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An aerial view of the I-35W and I-494 interchange, looking northeast

An aerial view of the I-35W and I-494 interchange, looking toward the northeast.

Freeways and politics

New report examines the stories behind the Twin Cities interstate freeway system

By Rick Moore

Dec. 15, 2006

Fifty years ago, the way we get around in America changed forever when the Federal-Aid Highway Act of 1956 cleared the way for America's interstate freeway system.

What many people nationwide don't know is that the idea for an interstate system--often credited to President Dwight Eisenhower--had a number of precursors, dating back to a report in 1944 and the Futurama exhibit at the 1939 World's Fair in New York City.

And what many people in Minnesota might not know is that although the freeway system in the Twin Cities area has been well established for decades, there were countless political battles along the way, and every stretch of road has its own story to tell.

A recent book-length report from the U, Politics and Freeways: Building the Twin Cities Interstate System, produced by Patricia Cavanaugh, captures some of those stories. The report outlines the history of the interstate freeway and highway infrastructure in the Twin Cities area--with a focus on the memories and perspectives of those involved in the decision-making.

Politics and Freeways is a publication of the U's Center for Transportation Studies and the Center for Urban and Regional Affairs (CURA).

"It was very much a joint effort, with the Center for Transportation Studies bringing resources and experiences in transportation planning and civil engineering, and CURA incorporating more the citizen participation and policy and planning," Cavanaugh says.

Cavanaugh notes that state troopers called the commons section "Blood Alley," according to an article in the Minneapolis Tribune.

In examining the Cities' interstate history, Cavanaugh uses three different eras for a framework--the mega-projects era, from 1956 to the late 1960s, the era of expanded debate from 1970 to the mid-1990s, and the era since then, which she characterizes as "falling behind."

Crosstown Commons: a debate for the ages

Anyone in the metro area who tunes into traffic reports knows that the Crosstown Commons--that area near the border of Minneapolis and Richfield where I-35W and Highway 62 share lanes and snarl traffic--gets perhaps more airtime than any other trouble spot. It's been that way seemingly forever, and there's certainly no easy fix in sight.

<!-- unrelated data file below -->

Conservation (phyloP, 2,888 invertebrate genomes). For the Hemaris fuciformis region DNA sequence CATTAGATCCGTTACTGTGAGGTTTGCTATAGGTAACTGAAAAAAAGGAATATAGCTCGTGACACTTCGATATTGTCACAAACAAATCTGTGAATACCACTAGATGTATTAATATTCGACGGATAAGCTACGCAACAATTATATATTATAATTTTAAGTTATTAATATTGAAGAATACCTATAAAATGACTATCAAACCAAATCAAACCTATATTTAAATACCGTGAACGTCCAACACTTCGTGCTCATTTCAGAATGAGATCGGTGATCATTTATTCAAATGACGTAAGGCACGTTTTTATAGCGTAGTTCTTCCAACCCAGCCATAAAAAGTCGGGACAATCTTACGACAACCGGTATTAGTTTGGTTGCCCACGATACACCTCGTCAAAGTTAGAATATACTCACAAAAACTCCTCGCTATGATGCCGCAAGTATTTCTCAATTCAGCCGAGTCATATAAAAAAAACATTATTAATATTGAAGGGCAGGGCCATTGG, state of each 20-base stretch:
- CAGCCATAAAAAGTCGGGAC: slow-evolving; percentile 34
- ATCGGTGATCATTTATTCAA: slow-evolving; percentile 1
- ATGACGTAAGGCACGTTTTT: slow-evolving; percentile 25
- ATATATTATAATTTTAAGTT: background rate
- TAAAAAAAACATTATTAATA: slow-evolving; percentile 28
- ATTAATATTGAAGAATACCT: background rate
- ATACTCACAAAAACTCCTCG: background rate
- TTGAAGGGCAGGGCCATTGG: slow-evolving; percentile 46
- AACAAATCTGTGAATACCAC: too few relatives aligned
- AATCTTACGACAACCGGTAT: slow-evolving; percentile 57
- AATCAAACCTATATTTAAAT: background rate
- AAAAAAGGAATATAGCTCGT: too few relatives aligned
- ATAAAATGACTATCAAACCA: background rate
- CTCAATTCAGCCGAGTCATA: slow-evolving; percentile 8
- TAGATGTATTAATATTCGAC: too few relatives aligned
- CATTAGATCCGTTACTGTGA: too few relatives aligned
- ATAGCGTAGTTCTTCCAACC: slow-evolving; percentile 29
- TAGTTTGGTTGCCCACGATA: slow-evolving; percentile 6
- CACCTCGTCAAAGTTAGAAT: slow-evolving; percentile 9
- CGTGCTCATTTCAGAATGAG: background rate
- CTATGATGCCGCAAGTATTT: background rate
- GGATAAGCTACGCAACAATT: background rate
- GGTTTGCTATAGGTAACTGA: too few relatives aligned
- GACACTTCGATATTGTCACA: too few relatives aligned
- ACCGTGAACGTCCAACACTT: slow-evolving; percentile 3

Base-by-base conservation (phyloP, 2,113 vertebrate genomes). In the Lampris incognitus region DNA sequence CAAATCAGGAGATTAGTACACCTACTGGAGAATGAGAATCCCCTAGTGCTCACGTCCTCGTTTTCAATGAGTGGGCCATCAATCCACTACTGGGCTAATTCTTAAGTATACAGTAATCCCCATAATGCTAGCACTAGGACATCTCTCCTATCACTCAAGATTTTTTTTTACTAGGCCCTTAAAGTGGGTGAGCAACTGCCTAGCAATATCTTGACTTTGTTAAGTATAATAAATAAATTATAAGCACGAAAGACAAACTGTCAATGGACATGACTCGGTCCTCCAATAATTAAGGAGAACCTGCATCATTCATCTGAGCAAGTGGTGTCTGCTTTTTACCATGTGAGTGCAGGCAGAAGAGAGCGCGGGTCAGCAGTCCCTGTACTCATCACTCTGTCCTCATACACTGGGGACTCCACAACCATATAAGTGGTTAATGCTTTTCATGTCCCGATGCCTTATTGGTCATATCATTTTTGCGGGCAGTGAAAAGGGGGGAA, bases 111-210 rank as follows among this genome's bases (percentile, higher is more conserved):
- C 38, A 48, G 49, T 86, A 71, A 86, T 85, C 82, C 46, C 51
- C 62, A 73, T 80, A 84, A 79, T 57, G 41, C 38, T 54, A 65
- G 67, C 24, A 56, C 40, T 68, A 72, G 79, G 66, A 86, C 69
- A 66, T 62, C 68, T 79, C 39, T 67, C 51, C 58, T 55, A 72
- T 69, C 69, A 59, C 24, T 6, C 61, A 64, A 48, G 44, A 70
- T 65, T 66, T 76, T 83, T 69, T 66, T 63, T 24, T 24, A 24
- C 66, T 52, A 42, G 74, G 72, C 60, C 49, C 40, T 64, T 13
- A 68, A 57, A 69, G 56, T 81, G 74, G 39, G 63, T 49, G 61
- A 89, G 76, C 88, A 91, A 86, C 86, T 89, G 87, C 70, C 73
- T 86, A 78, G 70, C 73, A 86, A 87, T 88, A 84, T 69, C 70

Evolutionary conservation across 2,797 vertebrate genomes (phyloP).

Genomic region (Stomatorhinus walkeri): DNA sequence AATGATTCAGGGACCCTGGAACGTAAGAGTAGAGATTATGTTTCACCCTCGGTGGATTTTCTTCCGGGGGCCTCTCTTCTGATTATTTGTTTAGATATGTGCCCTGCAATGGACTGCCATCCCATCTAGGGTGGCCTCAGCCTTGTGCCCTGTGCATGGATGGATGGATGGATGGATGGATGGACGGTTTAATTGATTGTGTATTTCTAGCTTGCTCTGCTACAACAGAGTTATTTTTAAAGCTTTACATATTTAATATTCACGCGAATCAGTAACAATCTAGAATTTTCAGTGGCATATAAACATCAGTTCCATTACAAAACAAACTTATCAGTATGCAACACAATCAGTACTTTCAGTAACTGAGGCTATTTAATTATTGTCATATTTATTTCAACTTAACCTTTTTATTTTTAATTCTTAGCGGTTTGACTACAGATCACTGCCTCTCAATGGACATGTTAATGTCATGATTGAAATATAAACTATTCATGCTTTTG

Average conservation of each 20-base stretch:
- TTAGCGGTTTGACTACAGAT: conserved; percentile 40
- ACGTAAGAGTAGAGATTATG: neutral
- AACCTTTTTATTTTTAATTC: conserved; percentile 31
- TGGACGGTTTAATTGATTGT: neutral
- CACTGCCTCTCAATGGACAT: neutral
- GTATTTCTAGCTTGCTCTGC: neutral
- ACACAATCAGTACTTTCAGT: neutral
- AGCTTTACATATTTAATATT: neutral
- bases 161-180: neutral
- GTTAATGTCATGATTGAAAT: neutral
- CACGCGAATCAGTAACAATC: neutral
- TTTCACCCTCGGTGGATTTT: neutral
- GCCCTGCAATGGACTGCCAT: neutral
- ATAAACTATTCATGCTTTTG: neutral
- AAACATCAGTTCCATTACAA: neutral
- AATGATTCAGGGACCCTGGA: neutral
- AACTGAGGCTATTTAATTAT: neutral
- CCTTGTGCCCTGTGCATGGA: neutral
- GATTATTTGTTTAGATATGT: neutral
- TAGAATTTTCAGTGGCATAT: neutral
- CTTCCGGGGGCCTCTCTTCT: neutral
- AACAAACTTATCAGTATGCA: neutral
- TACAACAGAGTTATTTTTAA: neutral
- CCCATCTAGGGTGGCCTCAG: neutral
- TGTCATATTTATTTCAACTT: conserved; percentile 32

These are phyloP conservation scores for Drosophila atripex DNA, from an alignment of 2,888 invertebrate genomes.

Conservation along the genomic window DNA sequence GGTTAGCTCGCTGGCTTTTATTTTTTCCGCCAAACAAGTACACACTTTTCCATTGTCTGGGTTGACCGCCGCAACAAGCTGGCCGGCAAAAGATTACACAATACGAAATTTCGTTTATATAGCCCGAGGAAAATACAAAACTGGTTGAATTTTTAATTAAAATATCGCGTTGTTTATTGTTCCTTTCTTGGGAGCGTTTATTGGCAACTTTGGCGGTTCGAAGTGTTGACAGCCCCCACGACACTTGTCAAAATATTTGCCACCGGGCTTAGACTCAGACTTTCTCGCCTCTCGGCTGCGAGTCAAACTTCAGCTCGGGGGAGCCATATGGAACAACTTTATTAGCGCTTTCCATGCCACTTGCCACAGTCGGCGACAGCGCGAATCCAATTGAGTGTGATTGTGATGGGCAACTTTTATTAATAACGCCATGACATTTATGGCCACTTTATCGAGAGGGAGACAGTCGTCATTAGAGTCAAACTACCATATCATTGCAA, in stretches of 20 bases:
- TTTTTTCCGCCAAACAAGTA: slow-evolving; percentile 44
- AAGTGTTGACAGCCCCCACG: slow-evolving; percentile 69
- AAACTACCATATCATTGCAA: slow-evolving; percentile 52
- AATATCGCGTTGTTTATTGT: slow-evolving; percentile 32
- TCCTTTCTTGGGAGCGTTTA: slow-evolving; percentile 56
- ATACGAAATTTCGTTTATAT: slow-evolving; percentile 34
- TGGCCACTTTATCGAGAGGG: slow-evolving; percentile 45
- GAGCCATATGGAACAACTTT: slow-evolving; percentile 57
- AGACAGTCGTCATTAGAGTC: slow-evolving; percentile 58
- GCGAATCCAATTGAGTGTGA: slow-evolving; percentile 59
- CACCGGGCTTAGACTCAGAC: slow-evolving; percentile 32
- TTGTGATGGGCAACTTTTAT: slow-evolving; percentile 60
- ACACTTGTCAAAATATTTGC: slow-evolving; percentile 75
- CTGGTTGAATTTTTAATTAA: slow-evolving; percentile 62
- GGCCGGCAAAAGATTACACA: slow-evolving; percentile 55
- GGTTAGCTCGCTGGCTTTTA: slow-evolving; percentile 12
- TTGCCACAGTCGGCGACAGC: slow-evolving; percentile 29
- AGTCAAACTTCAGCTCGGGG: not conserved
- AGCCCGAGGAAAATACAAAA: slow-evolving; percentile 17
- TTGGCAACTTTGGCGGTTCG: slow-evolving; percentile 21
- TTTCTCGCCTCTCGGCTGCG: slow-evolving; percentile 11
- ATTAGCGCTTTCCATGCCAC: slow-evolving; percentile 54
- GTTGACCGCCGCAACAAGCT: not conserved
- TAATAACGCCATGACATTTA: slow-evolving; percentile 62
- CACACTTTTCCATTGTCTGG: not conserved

A long-awaited project to expand the Crosstown Commons and improve traffic flow, scheduled to begin in 2006 and be completed in 2009, was pushed back this summer when the proposal did not receive any bids from contractors.

But according to a case study in Politics and Freeways, the Crosstown saga dates back to the year 1940, when a report by the Minneapolis Planning Commission suggested that a highway be built along 60th Street to expedite "the transportation of livestock by truck" from the western metro area to the stockyards on the other side of the city.

In 1949 the Minneapolis City Planning Commission proposed a crosstown highway along the alignment where Highway 62 exists today (to complement another suggested crosstown expressway along 28th Street, which never came to pass). Other suggestions included diagonal routes for I-35W through the area that had only single interchanges with Highway 62 and no commons area (where two highways run along the same stretch), but those were deemed less desirable than the plan with the commons.

Another area of contention was whether or not to include ramp access to Lyndale Avenue, and here was a case where community involvement was key. Cavanaugh notes that the Richfield Chamber of Commerce strongly supported access at Lyndale for the sake of the city's business community, and with support from the Richfield city council, was successful in getting the design changed to include the interchanges.

The Crosstown Commons finally opened in 1966, but within a year Highway 62 was carrying twice the volume of cars, and criticism began pouring in from many quarters. Cavanaugh notes that state troopers called the commons section "Blood Alley," according to an article in the Minneapolis Tribune.

Interestingly, the Politics and Freeways report notes in one high-level meeting in 1968 to discuss the Crosstown's problems, the only point of consensus "was to move slowly with regard to making the improvements."

Memories remain vivid

Cavanaugh's other case studies include Interstate 94 from St. Paul to Minneapolis; Interstate 35E; I-394; I-335 (or the North Ring), which was never built; I-94 from I-494/I-694 to Highway 95; and the I-35W expansion.

In all, the report took about two and a half years to complete, and Cavanaugh interviewed some 30 key people, including planners, politicians, civil engineers, journalists and citizens.

Cavanaugh says she enjoyed doing the research, but was surprised at the fervor of some of the players involved over the years.

"I didn't expect the politics of it to remain as vivid as they are--the political actors who were involved in these disputes remain quite animated about them."

The report is available online at CTS reports or CURA reports; a limited number of print copies are also available.


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